2016 Stockholm Water Prize Symposium: Pollution or Prosperity?
The likelihood for and impact of a significant decline in quality and quantity of global freshwater resources is considered the highest risk to global growth and development for the coming decade. By 2030, the global demand for freshwater may outstrip sustainable supply by 40%. Unfortunately, in many cases and places, the present and future freshwater may not be fresh enough for our human and economic needs.
The greatest tragedy of our time is that some 1.8 billion people on the planet lack access to good quality drinking water. This causes enormous suffering and mortality, strain our health care systems, hinders education and job opportunities and hurts economic productivity.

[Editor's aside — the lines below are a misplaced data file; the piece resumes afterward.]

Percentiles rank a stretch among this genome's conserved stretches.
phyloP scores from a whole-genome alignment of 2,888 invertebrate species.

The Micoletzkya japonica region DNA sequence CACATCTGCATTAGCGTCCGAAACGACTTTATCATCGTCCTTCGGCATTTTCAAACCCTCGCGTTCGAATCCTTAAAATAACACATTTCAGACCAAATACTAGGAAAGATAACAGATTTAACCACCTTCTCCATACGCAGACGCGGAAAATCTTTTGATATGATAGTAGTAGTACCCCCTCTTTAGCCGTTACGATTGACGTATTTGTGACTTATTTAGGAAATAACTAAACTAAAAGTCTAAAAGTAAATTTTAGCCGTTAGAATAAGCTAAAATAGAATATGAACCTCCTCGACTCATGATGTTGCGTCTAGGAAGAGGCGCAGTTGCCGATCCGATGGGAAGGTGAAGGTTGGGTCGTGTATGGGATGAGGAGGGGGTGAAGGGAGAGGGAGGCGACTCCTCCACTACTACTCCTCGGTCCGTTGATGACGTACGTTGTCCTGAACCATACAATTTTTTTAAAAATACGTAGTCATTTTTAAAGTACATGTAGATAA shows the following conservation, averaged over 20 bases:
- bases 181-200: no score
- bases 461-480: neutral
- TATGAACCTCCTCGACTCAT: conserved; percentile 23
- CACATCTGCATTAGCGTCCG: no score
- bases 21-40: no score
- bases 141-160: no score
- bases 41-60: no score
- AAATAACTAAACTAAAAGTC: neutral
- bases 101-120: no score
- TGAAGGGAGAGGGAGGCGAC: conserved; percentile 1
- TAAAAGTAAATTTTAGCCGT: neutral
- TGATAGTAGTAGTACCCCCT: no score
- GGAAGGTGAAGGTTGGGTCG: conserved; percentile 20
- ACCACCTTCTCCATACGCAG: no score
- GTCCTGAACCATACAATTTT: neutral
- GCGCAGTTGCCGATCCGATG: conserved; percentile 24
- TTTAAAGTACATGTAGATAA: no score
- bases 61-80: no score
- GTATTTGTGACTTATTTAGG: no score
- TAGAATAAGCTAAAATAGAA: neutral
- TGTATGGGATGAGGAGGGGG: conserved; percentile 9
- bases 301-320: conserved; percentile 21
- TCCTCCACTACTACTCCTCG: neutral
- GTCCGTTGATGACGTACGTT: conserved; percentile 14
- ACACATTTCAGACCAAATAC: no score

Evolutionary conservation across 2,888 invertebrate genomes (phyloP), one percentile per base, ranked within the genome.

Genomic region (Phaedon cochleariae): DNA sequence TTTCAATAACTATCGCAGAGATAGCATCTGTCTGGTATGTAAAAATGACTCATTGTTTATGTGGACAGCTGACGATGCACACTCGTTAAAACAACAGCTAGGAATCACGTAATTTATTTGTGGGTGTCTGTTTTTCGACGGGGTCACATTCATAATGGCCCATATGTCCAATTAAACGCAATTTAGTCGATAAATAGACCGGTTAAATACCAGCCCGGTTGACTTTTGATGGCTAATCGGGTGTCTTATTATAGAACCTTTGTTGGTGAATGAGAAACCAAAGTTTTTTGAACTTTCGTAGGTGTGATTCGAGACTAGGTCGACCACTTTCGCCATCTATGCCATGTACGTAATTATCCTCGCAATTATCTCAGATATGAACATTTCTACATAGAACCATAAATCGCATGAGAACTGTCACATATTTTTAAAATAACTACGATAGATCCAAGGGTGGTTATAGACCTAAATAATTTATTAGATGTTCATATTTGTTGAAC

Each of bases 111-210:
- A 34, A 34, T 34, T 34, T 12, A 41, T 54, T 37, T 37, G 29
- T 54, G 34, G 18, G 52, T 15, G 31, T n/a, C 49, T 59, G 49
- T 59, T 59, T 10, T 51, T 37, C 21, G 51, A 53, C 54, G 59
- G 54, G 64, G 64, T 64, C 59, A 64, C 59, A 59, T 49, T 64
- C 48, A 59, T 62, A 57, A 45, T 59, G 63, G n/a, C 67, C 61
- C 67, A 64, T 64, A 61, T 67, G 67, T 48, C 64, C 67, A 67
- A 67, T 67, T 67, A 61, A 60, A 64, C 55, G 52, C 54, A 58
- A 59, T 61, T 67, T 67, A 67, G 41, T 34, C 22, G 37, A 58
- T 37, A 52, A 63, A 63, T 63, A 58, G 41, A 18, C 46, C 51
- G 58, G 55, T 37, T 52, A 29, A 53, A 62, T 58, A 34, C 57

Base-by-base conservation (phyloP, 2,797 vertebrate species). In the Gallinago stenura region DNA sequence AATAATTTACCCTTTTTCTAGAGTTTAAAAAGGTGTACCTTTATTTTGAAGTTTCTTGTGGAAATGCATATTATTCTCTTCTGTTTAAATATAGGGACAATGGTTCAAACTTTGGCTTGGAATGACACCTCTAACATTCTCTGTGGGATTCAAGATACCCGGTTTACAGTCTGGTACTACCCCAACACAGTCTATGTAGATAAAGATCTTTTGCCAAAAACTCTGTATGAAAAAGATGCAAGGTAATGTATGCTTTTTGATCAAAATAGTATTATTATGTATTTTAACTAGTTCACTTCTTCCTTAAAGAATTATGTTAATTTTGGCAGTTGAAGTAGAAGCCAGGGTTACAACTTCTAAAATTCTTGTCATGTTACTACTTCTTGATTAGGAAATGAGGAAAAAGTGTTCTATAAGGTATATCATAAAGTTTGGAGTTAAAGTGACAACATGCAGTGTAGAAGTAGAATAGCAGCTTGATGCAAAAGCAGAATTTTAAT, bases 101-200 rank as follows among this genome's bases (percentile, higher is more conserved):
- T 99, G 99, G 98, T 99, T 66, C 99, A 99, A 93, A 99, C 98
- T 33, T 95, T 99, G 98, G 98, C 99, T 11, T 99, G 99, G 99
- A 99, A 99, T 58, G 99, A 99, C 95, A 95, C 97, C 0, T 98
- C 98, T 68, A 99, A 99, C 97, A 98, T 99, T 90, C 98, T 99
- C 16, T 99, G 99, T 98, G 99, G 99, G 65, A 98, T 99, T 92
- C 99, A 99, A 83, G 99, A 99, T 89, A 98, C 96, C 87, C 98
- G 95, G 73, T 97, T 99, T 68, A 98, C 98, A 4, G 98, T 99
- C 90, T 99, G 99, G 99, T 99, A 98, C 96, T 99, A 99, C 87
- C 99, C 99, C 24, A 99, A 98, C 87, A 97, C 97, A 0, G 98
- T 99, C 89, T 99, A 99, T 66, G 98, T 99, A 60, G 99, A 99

The Stockholm Water Prize Symposium brings together Laureates and influential experts and practitioners in a session that explores the opportunities and challenges for unlocking the water quality conundrum: How can improved water quality be a driver of economic growth rather than its victim? How can we bend the trend from pollution towards sustainable global prosperity?
Following from the same titled event in the morning
10:30 Clean water for a safer world
Jan Eliasson, Deputy Secretary-General of the United Nations
10:40 Panel discussion
- Joan B Rose
- Rita Colwell
- Kevin Urama
- Naina Lal Kidwai
- Jan Eliasson
11:40 Questions and Answers
11:55 Summary and wrap-up by moderator